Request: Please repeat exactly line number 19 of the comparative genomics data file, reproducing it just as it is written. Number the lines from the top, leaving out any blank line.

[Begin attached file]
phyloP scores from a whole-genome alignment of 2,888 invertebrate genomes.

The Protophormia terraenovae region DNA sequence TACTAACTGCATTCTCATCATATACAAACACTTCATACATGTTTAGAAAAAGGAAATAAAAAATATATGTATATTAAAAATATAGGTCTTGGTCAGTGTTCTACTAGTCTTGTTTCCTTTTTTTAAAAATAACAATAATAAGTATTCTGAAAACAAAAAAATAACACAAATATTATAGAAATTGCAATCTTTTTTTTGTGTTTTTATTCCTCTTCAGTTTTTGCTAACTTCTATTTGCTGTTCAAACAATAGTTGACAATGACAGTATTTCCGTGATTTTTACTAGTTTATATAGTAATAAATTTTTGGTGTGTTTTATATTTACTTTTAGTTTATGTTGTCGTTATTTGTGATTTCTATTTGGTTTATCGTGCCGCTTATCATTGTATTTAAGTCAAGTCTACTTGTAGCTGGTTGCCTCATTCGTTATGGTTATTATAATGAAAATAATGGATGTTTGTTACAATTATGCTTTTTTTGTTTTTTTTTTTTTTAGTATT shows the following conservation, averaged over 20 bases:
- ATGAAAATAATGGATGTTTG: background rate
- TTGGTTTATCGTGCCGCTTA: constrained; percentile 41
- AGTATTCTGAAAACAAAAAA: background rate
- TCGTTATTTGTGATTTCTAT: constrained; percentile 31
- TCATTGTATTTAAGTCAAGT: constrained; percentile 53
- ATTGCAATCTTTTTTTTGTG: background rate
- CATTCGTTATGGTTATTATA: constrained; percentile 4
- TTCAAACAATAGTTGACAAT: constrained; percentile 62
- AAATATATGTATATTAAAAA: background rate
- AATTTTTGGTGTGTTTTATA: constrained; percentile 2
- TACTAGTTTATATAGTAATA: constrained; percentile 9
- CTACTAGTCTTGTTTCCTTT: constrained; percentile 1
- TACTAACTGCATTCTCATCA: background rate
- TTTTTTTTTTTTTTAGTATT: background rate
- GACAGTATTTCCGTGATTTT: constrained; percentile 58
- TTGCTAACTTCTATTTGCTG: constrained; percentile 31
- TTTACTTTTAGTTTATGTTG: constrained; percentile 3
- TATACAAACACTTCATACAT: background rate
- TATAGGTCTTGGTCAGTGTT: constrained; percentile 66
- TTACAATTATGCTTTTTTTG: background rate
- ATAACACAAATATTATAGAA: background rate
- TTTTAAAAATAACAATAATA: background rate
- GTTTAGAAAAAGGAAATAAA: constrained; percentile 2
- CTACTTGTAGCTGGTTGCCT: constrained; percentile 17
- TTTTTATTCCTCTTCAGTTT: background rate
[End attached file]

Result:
- TTTACTTTTAGTTTATGTTG: constrained; percentile 3